Shell adds new chief scientists to its thought-leadership groupChief Scientists are key to Shell's quest to drive solutions to world's energy challenges. Shell today announced the appointment of three chief scientists to cover the critical industry disciplines of exploration, unconventional oil, and in-well technology. This further strengthens Shell's existing group of six top scientific experts. Expanding its group of chief scientists underscores the importance Shell places on delivering targeted responses to the challenges of a rapidly changing energy landscape, including demand of business customers.
"These appointments further differentiate Shell as an industry leader in technology and innovation.The chief scientists are critical solution drivers for our business today and in future," said Gerald Schotman, Chief Technology Officer for Royal Dutch Shell. "Our chief scientists have been pivotal ambassadors for Shell's technology, promoting thought-leadership in their specific areas of expertise and beyond amongst academia and industry. Against the backdrop of a vast energy challenge, our decision to further enhance this value-adding concept is a clear and logical step."
The chief scientists were chosen for their strong technical capabilities, outstanding breadth and depth of expertise as well as having achieved both internal and external recognition for their contributions in the field of energy. They play an important role in Shell's vision to become the world's most innovative and competitive energy company. The following appointments are effective immediately.
Dirk Smit, VP of Exploration Technologies, will be Chief Scientist for Geophysics. Dirk received his Ph.D. in physics from the University of Utrecht in the Netherlands. Before he joined Shell in 1992, he taught on the faculty of the Univ. of California, Berkeley. Dirk has worked as Chief Geophysicist for Shell UK and as Technology Manager for Global Exploration. He was awarded the EAGE Ludwig Mintrop Award in Geophysics in 2002. Outside Shell, Dirk is a Visiting Scientist at MIT and holds a Visiting Professorship in Geoscience at the Chinese University of Petroleum in Beijing. He served as a member of the U.S. National Research Council on Solid Earth Observations from 2004 - 2007 and is a member of The Netherlands' National Foundation for Fundamental Research on Matter and of the Physics branch of the Netherlands Organisation for Scientific Research.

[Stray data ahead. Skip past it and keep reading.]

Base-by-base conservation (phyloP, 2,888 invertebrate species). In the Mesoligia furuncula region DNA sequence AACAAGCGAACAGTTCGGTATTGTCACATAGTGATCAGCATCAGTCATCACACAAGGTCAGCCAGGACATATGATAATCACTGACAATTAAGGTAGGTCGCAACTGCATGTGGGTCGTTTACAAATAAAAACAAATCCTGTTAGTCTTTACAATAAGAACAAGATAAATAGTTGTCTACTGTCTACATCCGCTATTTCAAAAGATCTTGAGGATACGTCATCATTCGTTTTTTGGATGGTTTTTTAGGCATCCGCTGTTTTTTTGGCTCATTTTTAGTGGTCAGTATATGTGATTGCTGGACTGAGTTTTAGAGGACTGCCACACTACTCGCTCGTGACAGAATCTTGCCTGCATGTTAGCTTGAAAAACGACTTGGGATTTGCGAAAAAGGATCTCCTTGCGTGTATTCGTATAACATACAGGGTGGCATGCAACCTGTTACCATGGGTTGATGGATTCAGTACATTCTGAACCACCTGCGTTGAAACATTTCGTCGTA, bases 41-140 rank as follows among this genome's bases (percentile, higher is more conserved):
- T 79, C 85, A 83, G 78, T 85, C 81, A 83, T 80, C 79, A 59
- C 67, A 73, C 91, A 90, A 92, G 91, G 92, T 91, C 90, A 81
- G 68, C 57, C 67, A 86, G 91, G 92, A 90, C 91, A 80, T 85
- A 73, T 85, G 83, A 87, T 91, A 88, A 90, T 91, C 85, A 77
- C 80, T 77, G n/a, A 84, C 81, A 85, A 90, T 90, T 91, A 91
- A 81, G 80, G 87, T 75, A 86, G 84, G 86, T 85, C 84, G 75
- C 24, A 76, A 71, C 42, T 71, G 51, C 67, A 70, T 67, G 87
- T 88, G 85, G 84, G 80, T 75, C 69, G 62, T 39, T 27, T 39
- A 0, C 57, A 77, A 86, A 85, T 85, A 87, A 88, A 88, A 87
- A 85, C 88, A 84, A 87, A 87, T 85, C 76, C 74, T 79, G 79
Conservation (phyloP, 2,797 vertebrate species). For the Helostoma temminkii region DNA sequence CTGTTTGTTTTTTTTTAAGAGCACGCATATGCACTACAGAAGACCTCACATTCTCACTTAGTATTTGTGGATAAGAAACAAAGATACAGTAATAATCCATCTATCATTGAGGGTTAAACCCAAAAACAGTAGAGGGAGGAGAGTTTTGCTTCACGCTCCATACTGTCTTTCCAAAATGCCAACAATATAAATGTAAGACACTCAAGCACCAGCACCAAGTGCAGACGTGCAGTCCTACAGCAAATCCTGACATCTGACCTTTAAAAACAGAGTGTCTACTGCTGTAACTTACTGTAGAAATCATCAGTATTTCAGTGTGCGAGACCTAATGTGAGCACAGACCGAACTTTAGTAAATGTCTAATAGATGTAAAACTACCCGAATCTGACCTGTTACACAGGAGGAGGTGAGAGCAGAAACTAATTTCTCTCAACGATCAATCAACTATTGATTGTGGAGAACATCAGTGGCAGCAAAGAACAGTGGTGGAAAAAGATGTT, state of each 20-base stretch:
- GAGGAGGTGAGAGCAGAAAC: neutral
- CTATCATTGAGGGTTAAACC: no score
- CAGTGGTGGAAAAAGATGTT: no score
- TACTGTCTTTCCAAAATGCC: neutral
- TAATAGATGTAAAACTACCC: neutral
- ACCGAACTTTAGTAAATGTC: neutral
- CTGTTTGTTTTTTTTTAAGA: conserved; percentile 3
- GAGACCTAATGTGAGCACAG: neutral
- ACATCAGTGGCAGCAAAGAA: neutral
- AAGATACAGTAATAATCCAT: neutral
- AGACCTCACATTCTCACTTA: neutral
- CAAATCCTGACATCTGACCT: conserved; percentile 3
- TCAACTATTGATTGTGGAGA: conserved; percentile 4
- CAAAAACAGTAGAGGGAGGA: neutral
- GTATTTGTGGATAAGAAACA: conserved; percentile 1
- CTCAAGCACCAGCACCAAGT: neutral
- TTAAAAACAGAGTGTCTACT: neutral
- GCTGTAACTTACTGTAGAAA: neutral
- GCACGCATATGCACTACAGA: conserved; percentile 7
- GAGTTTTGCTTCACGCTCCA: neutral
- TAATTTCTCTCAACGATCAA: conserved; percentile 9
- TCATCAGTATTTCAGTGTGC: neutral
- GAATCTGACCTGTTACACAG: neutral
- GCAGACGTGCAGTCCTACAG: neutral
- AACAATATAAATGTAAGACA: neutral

John Karanikas, Chief Subsurface Engineer in Unconventional Oil, will be Chief Scientist for Reservoir Engineering. After graduating with a Ph.D. in physics from Ohio State University, John joined Shell in 1991 and has worked as a research physicist and a reservoir engineer at Shell's Bellaire Technology Center in Houston, Texas. He drove the development a thermal recovery method for unconventional oil, including oil shale and heavy oil, in which he holds over 70 patents.
Vianney Koelman, Team Leader of In-Well Technology, will be Chief Scientist for Petrophysics. He earned a Ph.D. in engineering sciences from Eindhoven University of Technology in the Netherlands. In addition to heading Petrophysics for Europe and Africa, Vianney has held research and operational positions in the Netherlands, the UK, Nigeria, Oman, and the U.S., where he is currently stationed. From Houston, Vianney leads R&D projects on technologies enabling effective well and reservoir surveillance.
Find information on Shell's other six thought-leaders.
- Jose Bravo, Chief Scientist for Separations
- Sergio Kapusta, Chief Scientist for Materials
- Bruce Levell, Chief Scientist for Geology
- Carl Mesters, Chief Scientist for Chemistry and Catalysis
- Joe Powell, Chief Scientist for Chemical Engineering
- Charlie Williams, Chief Scientist for Well Engineering and Production Technology
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Posted: December 14, 2010
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